Scott Fowler

Trade for Jared Allen a worthwhile risk for Carolina Panthers

Chicago Bears linebacker Jared Allen (69) has been traded to Carolina for a sixth-round draft pick and a song, and it has a chance to work out well.
Chicago Bears linebacker Jared Allen (69) has been traded to Carolina for a sixth-round draft pick and a song, and it has a chance to work out well. AP

It’s third down. The fans are roaring. Jared Allen is blasting around the end, bearing down on the quarterback, reaching his hand toward the football just before it is thrown. ...

That has been a common theme for most of the past decade in the NFL. The Carolina Panthers made a very interesting bet Monday that Allen can re-bottle some of his pass-rushing magic when they traded with Chicago and brought him to Charlotte.

Allen, 33, is in the twilight of his career. But I like this move given what little the Panthers gave up to do it – reportedly a sixth-round pick in 2016 and less than $900,000 in pro-rated salary for the rest of the 2015 season.

I like this move given what little the Panthers gave up to do it – reportedly a sixth-round pick in 2016 and less than $900,000 in pro-rated salary for the rest of the 2015 season.

This is a one-year, let’s-win-right-now sort of move. Allen’s money skyrockets into the $8-million-per-year range after that, which is too much to pay unless he produces a double-digit sack season in 2015. But that money is non-guaranteed, so the Panthers can release him after this season if it doesn’t work out.

For now, this is a good chance to take.

At his peak, Allen is a stunning pass rusher. In 20 seasons, all the Panthers combined have four individual seasons of 14.5 or more sacks (two by Kevin Greene and one each by Greg Hardy and Julius Peppers). Allen has four of those seasons all by himself, including one in which he narrowly missed the all-time record with an astounding 22 sacks.

Now you can rest assured that Chicago coach John Fox has no intentions of helping his old team out. He obviously thinks Allen is done.

But Fox has made plenty of bad decisions before – he somehow worked himself into a position to have to start Jimmy Clausen yet again on Sunday, predictably resulting in a 26-0 shutout at Seattle.

The former Panthers coach is far from infallible. And in this case I think the Panthers have taken a small risk that could earn them at least a modest reward.

While 3-0 and tied with Atlanta for the NFC South lead, the Panthers have played a weak schedule and absolutely must get a better pass rush out of their front four as they prepare for a much more difficult month.

Greg Hardy left for Dallas (and because of his off-field issues, it was correct for Carolina not to re-sign him). Frank Alexander got hurt again. Charles Johnson messed up his hamstring Sunday in the 27-22 Panthers victory over New Orleans, and even before that he looked nothing like the vintage Charles Johnson.

In the past two games, the Panthers have allowed quarterbacks to throw the ball 96 times and produced only one sack.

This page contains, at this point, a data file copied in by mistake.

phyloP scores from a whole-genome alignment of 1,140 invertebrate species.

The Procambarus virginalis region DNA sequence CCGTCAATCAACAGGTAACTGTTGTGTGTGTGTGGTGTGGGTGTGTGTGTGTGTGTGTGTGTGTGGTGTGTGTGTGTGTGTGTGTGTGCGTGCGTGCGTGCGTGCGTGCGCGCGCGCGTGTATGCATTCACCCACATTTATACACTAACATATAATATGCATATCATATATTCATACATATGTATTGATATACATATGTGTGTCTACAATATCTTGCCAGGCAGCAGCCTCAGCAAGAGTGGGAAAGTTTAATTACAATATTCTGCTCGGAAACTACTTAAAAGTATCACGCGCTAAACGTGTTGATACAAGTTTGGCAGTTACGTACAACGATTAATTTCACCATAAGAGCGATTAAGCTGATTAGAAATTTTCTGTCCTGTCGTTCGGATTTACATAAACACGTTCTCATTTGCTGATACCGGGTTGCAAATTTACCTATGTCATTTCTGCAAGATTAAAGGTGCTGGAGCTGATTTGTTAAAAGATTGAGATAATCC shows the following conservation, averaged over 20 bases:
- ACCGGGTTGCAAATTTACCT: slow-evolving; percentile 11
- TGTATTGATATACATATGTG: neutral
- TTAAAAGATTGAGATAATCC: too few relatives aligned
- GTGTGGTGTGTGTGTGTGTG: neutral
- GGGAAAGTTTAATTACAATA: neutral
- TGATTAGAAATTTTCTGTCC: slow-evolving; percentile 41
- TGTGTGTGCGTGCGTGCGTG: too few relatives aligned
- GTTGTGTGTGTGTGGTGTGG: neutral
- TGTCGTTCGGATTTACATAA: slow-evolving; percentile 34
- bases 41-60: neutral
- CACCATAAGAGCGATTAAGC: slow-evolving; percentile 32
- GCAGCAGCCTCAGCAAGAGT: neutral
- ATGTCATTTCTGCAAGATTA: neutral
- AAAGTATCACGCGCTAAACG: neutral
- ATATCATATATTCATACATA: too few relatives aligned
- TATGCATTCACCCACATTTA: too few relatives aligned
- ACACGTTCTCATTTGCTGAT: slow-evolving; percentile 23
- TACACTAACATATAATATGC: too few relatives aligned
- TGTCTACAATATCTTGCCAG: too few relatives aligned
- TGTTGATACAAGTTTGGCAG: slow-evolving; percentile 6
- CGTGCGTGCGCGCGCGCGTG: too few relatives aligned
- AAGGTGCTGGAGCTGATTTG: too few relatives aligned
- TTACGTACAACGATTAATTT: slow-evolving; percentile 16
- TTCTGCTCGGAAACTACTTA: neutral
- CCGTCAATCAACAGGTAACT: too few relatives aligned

In the past two games, the Panthers have allowed quarterbacks to throw the ball 96 times and produced only one sack – and that one came when Luke McCown ran out of bounds for a loss of zero yards on Sunday.

The Panthers don’t like to blitz that much. They play a defense predicated on getting major push from the front four. When they don’t have anyone disruptive on the defensive line – and the only players anywhere close to that level at the moment are Kawann Short and Mario Addison – even a mediocre quarterback like McCown can throw for 310 yards.

It all worked out OK against New Orleans. But Russell Wilson, Aaron Rodgers and Andrew Luck all loom on the schedule in the next six weeks. Carolina must get better defensively and Allen – even if he is just used mostly as a pass-rushing specialist – is a worthwhile attempt to do just that.

It should be pointed out that Carolina has tried this sort of thing before. Reggie White’s signing was greeted with great fanfare in 2000. But by the time the late, great White got to Charlotte, he was a shell of the player who once had been the best defensive player in the NFL. Before that, there was the ill-fated Sean Gilbert experiment.

In 11 full NFL seasons, Jared Allen has had eight double-digit sack seasons in the NFL – most recently when he had 11.5 sacks for Minnesota in 2013.

Allen’s numbers certainly are trending downward. He had a career-low 5.5 sacks for Chicago in 2014. Completely miscast as an outside linebacker in 2015, he didn’t have a sack in three games – all Bears losses.

Chicago obviously is looking toward the future and would not be upset at all to go 2-14 this year and get the No. 1 pick.

Carolina, on the other hand, is smack in the middle of Cam Newton’s prime.

The move really makes sense for both teams. Since his days of getting drafted out of Idaho State (mostly for his long-snapping ability!) by the Kansas City Chiefs in 2004, Allen has always been a relentless player. He will be in the discussion for the hall of fame one day.

But Allen hasn’t been on very many good teams and has never played in a Super Bowl, which would boost his hall of fame credentials.

Allen has to be happy to get out of the hot mess that is Chicago.

The Panthers have to be happy to have him.

This one has a real chance of working out.

Sackmeister

Jared Allen ranks ninth in the NFL in career sacks with 134 but is still looking for his first one of 2015:

Sacks

Team

Year

  0

Bears*

2015

 5.5

Bears

2014

11.5

Vikings

2013

12.0

Vikings

2012

22.0

Vikings

2011

11.0

Vikings

2010

14.5

Vikings

2009

14.5

Vikings

2008

15.5

Chiefs

2007

 7.5

Chiefs

2006

11.0

Chiefs

2005

 9.0

Chiefs

2004

* Traded to the Carolina Panthers on Monday

Source: NFL.com

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